Charles had read his father’s letter out to her. “Is he really very rich?” asked Titchy.

“Rolling in it,” said Charles. “Masses and masses of dosh, lolly and gelt, my sweet.”

“He’ll leave it to you,” said Titchy. “Bound to. You’re his son. He’ll probably fall for me. Old men always do.”

“I don’t know,” said Charles. “He really despises me. Says I’m shiftless. Might leave it to his brother.”


Mr Andrew Trent’s brother Jeffrey, a stockbroker, was a thin, spare, fastidious man. He was fifteen years younger than his brother, and his wife, Jan, was twenty years younger than he, a second marriage, Jeffrey having divorced the first Mrs Trent. Jan was a cool, elegant, bitchy woman. “He’s got to die sometime,” said Jan. “I mean, living up there is enough to kill anyone. Do you think he’ll leave you anything? I mean, he must, surely.”

“He might leave it all to Charles.”

“He won’t,” said Jan firmly. “He loathes that boy. Now Paul is a different matter. I told Paul to pack his bags and report to the bedside.”

“He won’t leave Paul anything,” exclaimed Jeffrey.

“He might,” said Jan. “Paul is everything Charles is not.” Paul was her son by her first marriage.


A day later, Paul was standing in front of the departure board at Ring’s Cross station, waiting to board the train to Inverness. He was an owlish young man of twenty-five who was a research assistant at some atomic establishment in Surrey. He was very precise and correct, three–piece suit and horn-rimmed glasses. His mother did not know he was bringing a girlfriend with him, which was just as well because Melissa Clarke was just the sort of girl the chilly Jan could be guaranteed to loathe. Her appearance was vaguely punk – black leather jacket and trousers, heavy white make-up, purple eye-shadow, white lips, and earrings that looked like instruments of torture. She was awed at the idea of a country-house visit and so had a slight sneer on her face which she hoped disguised the fact that she felt extremely gauche and wished she had worn more conventional clothes. Also her hair was dyed bright pink, hacked in shreds and backcombed. She worked with Paul in the research establishment. She had not even known he fancied her. This peculiar trip north was their first date.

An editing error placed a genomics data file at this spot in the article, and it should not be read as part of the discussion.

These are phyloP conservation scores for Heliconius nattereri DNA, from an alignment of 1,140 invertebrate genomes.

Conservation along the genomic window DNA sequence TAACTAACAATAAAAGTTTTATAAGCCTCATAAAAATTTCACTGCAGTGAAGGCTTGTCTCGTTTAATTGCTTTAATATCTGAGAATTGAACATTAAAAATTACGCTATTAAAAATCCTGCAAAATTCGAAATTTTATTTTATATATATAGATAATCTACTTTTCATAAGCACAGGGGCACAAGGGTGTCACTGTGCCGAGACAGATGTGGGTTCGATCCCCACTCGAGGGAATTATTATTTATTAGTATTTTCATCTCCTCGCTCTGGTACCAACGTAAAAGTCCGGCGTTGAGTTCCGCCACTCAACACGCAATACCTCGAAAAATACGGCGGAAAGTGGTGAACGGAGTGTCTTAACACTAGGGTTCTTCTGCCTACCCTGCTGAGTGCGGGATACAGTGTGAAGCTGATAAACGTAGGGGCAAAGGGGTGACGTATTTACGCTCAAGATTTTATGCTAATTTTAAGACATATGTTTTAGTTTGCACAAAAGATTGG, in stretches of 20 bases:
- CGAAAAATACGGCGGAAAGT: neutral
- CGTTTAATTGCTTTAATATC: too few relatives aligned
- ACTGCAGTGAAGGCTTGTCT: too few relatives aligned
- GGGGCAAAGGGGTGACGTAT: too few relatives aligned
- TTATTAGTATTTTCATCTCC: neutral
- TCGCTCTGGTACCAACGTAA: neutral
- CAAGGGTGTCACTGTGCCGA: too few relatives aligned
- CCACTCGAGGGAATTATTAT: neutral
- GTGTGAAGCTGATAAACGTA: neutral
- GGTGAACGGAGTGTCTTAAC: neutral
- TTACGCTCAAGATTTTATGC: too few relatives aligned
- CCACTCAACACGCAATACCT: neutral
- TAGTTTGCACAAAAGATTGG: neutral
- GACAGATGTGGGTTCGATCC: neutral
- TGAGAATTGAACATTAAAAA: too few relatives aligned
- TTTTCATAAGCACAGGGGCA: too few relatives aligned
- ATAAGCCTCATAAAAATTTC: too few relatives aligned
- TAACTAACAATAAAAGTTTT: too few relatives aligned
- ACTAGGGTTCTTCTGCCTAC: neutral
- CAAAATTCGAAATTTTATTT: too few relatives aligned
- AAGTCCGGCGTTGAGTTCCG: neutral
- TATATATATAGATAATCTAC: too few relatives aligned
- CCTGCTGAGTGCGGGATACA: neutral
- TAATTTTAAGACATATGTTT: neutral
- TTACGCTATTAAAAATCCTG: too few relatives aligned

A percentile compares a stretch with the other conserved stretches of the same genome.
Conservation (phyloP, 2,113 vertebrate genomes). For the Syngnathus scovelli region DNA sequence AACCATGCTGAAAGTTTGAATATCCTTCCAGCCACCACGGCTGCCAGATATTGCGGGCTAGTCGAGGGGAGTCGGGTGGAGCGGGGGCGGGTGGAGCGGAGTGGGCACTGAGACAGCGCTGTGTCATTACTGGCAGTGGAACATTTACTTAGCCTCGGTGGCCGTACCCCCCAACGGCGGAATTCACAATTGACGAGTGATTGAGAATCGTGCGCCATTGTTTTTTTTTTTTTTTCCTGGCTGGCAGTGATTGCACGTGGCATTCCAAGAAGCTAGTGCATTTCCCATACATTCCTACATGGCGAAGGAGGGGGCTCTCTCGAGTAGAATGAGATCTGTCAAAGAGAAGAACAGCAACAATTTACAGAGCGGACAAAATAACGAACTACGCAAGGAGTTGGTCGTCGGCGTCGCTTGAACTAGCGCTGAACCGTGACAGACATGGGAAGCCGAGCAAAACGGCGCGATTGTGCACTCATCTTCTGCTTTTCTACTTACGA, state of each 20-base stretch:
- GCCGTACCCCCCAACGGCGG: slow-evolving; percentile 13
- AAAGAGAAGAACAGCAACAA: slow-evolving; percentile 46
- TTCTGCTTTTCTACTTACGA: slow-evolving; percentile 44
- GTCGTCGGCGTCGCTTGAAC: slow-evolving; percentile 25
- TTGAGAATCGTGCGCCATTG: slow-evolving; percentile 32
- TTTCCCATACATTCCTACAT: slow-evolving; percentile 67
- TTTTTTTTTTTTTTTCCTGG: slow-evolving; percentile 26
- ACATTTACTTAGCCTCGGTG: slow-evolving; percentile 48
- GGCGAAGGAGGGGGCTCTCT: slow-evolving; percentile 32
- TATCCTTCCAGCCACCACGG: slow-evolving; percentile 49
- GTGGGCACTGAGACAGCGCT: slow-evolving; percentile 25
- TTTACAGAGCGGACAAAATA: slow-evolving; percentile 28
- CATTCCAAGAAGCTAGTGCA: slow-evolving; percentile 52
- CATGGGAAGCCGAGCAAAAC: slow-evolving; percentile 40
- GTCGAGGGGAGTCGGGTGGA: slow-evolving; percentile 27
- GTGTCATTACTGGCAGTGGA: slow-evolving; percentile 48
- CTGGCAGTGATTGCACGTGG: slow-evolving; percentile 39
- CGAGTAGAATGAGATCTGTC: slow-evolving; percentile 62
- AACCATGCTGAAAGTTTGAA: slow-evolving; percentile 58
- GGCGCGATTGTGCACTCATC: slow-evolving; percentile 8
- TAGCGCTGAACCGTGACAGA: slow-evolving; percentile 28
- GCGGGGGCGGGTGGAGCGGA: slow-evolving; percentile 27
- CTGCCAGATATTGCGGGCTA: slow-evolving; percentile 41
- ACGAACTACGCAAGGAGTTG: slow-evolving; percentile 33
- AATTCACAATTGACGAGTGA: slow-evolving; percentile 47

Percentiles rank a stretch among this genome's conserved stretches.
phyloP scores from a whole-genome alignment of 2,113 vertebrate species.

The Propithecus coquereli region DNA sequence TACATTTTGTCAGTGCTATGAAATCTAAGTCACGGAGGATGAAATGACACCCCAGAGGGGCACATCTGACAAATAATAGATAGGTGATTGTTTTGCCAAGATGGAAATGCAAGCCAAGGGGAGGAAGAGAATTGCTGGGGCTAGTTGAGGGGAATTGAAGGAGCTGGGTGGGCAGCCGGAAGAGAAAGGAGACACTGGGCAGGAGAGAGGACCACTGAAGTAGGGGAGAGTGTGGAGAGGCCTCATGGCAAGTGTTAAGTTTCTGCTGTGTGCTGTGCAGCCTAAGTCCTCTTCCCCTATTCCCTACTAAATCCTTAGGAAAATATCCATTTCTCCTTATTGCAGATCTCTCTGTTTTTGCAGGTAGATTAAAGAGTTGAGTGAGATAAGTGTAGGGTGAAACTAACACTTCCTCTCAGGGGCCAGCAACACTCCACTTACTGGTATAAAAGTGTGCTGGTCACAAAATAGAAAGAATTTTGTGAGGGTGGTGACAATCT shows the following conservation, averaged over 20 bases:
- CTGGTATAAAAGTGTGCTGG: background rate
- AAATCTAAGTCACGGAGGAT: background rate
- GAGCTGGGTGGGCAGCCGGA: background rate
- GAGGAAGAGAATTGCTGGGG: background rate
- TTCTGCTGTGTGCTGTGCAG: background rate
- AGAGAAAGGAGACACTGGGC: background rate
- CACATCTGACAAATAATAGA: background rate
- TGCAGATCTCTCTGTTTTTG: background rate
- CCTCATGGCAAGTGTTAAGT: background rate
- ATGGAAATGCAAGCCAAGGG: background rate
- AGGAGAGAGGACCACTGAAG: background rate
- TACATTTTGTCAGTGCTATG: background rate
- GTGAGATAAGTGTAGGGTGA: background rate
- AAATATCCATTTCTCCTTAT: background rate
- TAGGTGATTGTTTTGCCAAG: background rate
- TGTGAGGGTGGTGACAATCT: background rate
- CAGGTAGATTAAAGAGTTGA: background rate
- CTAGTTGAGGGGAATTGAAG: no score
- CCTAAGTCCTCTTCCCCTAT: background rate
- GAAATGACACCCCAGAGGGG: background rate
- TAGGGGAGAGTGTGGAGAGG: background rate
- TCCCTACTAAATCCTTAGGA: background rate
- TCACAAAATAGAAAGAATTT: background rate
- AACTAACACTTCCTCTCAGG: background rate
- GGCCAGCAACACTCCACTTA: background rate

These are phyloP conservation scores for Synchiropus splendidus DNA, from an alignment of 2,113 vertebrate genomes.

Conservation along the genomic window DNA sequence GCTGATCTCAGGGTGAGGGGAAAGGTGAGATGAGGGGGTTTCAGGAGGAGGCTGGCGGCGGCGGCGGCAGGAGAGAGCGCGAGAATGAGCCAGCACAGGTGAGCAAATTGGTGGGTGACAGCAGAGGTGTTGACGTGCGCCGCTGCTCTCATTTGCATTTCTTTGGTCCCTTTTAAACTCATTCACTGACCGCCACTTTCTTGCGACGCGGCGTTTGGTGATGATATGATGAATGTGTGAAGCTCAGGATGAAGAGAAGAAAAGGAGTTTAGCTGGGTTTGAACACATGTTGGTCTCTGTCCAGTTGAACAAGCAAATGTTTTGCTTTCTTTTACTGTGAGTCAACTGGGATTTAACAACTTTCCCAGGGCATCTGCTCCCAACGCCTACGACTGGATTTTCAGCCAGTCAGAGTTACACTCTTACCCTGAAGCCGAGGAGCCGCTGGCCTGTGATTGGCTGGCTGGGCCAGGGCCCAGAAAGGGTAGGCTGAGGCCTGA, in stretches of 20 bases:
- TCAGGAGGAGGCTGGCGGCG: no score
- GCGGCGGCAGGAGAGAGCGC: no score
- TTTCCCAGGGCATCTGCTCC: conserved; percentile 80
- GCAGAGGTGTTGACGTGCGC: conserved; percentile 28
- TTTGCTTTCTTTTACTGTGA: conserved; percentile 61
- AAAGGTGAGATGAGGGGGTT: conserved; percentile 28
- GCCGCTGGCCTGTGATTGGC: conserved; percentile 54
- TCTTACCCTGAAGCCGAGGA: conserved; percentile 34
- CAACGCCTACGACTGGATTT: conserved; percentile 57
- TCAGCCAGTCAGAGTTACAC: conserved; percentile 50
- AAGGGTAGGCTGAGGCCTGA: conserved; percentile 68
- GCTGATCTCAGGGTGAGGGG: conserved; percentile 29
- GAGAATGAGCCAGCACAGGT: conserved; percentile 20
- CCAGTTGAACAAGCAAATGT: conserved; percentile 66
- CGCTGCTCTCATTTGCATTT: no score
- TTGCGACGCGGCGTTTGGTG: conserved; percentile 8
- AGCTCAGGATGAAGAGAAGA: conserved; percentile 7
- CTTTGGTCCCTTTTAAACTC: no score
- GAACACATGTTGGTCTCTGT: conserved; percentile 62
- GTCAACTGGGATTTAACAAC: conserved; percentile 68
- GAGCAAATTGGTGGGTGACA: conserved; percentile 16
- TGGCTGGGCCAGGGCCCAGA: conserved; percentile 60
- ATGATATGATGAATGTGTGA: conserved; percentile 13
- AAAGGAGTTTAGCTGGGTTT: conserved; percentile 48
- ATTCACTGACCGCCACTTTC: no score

He had marched up to her in the lab, sweating lightly, and had simply asked her if she could get leave and come with him. Intrigued, she had accepted. She liked Paul. He had only seen her before in sensible blouse and skirt and white lab coat. She had reverted to the fashion of her student days for the journey. She cursed that camp hairdresser who had talked her into the pink fright which was what was left of her once thick and glossy brown hair. She felt near to tears and wanted to run away and the only thing that stopped her running was the fact that Paul appeared genuinely grateful for her support and did not even seem to have noticed her new appearance.

“You must be very fond of him,” she volunteered.

“Who?” asked Paul vaguely.

“Why, Mr Trent, the one we’re going to visit,” said Melissa.

“Oh, him! I hate him. I hope he’s dead when we get there. I’m only going to please my mother. She’s going, of course.”

“Your mother!” squeaked Melissa in alarm. “You didn’t say anything about your mother. My God, why didn’t you tell me?”